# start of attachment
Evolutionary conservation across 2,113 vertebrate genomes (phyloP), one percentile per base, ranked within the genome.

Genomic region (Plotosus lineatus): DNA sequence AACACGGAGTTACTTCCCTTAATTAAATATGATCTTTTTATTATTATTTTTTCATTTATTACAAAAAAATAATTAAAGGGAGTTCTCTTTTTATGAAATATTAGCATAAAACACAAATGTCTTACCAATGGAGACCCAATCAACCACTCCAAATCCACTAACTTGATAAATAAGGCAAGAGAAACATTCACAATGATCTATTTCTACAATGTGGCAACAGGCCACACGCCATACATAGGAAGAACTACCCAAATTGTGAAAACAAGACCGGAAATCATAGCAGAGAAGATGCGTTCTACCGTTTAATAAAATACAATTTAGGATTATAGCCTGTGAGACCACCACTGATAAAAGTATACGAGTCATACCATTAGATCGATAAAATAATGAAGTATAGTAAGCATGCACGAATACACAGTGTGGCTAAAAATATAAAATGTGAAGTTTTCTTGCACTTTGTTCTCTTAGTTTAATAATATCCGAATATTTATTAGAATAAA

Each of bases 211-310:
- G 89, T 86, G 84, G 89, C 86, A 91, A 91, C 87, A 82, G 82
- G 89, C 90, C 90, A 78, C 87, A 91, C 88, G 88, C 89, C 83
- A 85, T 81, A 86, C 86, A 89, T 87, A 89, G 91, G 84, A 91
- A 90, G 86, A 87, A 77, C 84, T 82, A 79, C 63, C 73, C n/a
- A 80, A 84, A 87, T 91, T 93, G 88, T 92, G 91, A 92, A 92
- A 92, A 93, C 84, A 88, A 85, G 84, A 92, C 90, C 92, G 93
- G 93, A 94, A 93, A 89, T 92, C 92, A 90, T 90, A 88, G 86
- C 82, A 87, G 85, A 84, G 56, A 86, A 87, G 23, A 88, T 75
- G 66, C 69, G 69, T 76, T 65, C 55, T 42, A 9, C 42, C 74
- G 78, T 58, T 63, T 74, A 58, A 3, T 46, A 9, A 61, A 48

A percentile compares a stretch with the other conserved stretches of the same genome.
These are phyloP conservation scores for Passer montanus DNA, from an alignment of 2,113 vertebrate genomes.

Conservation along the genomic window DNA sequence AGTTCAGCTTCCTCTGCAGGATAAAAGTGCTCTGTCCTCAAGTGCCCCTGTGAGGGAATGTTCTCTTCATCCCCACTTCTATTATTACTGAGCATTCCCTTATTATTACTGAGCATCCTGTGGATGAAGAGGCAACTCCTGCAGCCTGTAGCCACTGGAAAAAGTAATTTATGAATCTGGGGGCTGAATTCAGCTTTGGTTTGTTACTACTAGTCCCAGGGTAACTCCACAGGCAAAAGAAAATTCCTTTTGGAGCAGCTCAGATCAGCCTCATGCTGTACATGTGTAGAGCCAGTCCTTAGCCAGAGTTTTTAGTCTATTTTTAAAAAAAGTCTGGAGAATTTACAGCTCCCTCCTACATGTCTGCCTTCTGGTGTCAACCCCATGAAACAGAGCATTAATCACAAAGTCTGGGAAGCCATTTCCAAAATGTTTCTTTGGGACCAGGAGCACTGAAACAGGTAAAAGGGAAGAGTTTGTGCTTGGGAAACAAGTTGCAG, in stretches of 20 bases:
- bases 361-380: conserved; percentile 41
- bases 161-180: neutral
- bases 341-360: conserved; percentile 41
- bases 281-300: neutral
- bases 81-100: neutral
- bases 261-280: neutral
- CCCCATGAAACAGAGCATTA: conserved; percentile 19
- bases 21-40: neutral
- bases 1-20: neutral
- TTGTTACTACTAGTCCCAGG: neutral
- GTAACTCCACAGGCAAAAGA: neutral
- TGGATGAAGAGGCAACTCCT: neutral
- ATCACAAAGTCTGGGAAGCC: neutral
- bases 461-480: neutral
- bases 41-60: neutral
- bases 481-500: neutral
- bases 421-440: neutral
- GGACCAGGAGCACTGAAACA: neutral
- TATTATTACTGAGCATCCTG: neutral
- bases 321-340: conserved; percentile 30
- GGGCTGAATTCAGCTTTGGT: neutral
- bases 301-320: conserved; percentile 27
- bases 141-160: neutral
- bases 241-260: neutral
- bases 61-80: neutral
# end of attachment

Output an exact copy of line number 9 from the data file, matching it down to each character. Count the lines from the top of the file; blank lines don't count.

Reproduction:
- A 92, A 93, C 84, A 88, A 85, G 84, A 92, C 90, C 92, G 93